(redirected from Queers for Economic Justice)
QEJQueers for Economic Justice (New York, New York; also seen as Q4EJ)
References in periodicals archive ?
Women of Color Against Violence, Critical Resistance, SisterSong: Women of Color Reproductive Justice Collective, Southerners On New Ground, Queers for Economic Justice, Tewa Women United, ubuntu, The Boarding School Healing Project, Red Bone Press, Black Lesbians United, International Federation of Black Gay Prides, FIERCE, AFFINITY, POW-WOW, Zami, Black Women's Blueprint, Trust Black Women, Fire and Ink, and Eternal Summer of the Black Feminist Mind are a very abbreviated few of the many radical organizations and collectives in the United States.
Another example that combines queer politics and queers doing politics comes from the community activist organization Queers for Economic Justice (QEJ) in New York City, whose mission statement reads, in part, as follows:
Queers for Economic Justice is a progressive non-profit organization committed to promoting economic justice in a context of sexual and gender liberation.
I couldn't find an organization that really talked about these issues in very complex ways," says Amber Hollibaugh of her drive to cofound Queers for Economic Justice in 2002.
Likewise, using data from Welfare Warriors Research Collaborative of Queers for Economic Justice, Vaid reveals the number of low-income LGBT and gender nonconforming people in New York City where, for example, 58 percent currently live in shelters and eighty percent of the respondents receive city and state services from Medicaid and the New York City HIV/AIDS Service Administration, as well as federal benefits such as food stamps, public and housing assistance, and Social Security disability.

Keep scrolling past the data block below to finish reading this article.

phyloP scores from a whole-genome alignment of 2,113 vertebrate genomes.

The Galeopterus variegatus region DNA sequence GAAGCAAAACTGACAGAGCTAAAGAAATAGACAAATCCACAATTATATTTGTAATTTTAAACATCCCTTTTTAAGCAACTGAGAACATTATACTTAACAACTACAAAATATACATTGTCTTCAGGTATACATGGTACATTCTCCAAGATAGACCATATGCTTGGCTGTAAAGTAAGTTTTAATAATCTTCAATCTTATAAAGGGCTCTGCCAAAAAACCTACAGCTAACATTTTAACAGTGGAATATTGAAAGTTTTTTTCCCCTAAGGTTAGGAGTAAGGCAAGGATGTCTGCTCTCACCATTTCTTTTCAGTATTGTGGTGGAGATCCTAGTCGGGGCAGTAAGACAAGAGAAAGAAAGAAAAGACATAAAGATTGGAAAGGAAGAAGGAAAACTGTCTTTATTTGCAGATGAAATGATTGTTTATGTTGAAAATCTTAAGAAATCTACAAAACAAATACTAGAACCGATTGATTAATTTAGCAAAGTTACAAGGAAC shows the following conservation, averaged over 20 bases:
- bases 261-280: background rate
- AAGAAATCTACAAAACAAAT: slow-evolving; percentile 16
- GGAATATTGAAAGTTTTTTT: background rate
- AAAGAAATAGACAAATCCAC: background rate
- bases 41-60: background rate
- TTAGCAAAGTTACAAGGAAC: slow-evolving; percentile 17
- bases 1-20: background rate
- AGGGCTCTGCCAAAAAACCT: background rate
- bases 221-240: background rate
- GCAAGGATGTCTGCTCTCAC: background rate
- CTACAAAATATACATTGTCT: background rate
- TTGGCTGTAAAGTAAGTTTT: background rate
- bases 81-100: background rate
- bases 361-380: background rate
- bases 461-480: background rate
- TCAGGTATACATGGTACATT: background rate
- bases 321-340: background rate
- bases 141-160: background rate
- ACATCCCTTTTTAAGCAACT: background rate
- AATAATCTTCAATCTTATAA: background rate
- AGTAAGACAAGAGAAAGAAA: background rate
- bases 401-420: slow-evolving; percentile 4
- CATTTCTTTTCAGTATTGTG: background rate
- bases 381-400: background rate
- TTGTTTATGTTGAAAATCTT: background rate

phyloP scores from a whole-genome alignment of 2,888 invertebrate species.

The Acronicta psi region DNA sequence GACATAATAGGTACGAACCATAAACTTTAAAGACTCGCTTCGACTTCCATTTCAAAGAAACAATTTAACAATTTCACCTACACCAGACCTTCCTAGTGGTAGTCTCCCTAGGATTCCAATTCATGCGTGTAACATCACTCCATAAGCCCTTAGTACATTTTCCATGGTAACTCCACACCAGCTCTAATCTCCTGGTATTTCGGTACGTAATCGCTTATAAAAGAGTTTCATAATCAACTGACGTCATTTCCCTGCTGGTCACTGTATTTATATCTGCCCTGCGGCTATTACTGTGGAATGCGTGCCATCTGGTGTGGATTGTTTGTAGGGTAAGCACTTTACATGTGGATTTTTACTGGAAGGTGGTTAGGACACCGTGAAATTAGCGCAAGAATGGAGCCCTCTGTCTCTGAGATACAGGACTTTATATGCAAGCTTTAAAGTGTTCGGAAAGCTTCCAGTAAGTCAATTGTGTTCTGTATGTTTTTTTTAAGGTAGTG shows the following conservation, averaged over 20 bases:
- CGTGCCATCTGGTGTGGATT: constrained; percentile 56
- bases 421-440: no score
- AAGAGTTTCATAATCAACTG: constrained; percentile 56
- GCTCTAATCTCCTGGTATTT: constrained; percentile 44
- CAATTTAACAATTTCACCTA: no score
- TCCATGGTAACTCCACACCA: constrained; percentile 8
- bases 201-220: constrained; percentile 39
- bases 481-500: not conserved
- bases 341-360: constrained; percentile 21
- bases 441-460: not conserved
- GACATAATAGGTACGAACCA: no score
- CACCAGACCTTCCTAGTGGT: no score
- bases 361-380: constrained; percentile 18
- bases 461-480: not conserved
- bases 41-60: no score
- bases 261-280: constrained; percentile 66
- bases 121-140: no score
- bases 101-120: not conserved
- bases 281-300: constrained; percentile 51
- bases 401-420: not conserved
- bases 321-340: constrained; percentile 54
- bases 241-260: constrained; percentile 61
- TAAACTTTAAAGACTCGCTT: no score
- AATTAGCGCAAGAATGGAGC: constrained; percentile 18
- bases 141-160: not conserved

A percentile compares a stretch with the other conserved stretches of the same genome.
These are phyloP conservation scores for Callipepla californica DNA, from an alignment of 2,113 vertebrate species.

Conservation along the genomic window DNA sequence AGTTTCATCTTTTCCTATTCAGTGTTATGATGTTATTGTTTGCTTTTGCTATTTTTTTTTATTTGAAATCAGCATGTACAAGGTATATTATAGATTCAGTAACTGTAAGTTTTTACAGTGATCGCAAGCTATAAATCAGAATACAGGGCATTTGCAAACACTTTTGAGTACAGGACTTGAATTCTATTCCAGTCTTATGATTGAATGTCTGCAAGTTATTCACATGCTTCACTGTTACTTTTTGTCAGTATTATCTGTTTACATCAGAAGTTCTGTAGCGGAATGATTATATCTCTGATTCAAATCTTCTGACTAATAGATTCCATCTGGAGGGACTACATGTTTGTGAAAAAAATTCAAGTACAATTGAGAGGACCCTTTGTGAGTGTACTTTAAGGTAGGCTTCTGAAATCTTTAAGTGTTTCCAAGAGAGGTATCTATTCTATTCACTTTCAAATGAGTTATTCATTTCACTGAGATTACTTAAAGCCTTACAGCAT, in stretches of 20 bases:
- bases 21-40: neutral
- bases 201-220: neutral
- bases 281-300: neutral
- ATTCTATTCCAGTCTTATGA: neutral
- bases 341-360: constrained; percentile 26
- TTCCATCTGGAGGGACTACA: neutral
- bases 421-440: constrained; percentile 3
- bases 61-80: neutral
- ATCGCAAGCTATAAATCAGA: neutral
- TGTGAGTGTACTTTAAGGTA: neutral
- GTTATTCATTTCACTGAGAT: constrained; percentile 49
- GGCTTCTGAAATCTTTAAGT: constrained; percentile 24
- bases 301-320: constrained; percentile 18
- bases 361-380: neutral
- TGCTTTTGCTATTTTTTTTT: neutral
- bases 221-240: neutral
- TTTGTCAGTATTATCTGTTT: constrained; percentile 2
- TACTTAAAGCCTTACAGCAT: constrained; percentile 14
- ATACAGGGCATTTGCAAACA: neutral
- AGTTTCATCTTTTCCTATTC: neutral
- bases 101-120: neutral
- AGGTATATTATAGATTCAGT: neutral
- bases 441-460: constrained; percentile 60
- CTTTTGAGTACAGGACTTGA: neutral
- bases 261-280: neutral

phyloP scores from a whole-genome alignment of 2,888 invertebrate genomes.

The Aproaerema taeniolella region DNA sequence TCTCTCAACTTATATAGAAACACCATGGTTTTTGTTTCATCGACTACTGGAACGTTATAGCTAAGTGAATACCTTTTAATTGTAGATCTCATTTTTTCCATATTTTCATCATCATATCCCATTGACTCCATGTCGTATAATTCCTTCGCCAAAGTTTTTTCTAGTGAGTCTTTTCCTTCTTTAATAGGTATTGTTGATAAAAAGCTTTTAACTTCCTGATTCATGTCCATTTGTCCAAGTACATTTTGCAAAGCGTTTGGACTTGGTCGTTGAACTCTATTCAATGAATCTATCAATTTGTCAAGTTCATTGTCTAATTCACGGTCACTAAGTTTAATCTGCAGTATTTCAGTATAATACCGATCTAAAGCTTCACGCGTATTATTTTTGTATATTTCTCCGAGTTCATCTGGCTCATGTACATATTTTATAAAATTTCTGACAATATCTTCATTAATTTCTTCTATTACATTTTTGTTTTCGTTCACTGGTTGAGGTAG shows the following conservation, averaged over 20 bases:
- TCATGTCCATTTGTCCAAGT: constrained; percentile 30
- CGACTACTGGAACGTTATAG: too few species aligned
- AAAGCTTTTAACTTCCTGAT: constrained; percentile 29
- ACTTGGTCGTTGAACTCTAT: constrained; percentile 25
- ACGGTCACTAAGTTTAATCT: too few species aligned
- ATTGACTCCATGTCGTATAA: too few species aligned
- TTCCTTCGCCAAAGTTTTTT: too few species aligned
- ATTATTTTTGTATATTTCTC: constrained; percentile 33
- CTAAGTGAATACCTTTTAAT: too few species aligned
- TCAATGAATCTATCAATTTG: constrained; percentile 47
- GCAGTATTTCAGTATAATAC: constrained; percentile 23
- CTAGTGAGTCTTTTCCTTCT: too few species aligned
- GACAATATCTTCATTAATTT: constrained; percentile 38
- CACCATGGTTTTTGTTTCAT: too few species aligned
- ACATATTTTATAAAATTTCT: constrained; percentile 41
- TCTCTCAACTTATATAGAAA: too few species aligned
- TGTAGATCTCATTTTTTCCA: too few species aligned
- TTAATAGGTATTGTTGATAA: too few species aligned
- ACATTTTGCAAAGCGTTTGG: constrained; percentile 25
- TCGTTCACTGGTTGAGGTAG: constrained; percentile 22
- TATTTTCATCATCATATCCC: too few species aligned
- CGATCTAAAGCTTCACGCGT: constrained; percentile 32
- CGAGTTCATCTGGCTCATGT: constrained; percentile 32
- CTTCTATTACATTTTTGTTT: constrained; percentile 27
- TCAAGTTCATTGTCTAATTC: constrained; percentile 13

A collaboration between Queers for Economic Justice (QEJ), where I am co-director, and the Barnard Center for Research on Women (BCRW), it's dedicated to enhancing our capacity to name and claim uniquely gendered bodies and sexual desires; to amplify our ability to connect movements for social justice across class and race; and to strengthen vision and our organizing by helping to structure a movement that does not leave desire and gender outside the door.
Social justice organizations such as Gender JUST, FIERCE, the Sylvia Rivera Law Project, and Queers for Economic Justice exemplify queer organizations that reject challenges to violence based on rights-based, individualistic approaches requiring special attention to LGBTQ1 victims and calling for criminalizing hate crime legislation and campus anti-bullying policies.
Meanwhile, small groups of progressive, queer activists, many of color in groups such as Gender JUST, FIERCE, the Sylvia Rivera Law Project, and Queers for Economic Justice, refused to have the violence they experience divorced from the systemic violence that Derrion Albert and other young folks of color endure daily.
A former researcher for Amnesty Inter national and Human Rights Watch with a background in Latin America, she has also worked with Queers for Economic Justice and Bluestockings, a women's bookstore in New York.
In Quarter Share's first two years the group raised almost $50,000 and filled the coffers of groups like Generation Q, a drop-in center serving the LGBT youths of Queens, and Queers for Economic Justice, which works to end poverty among gay people.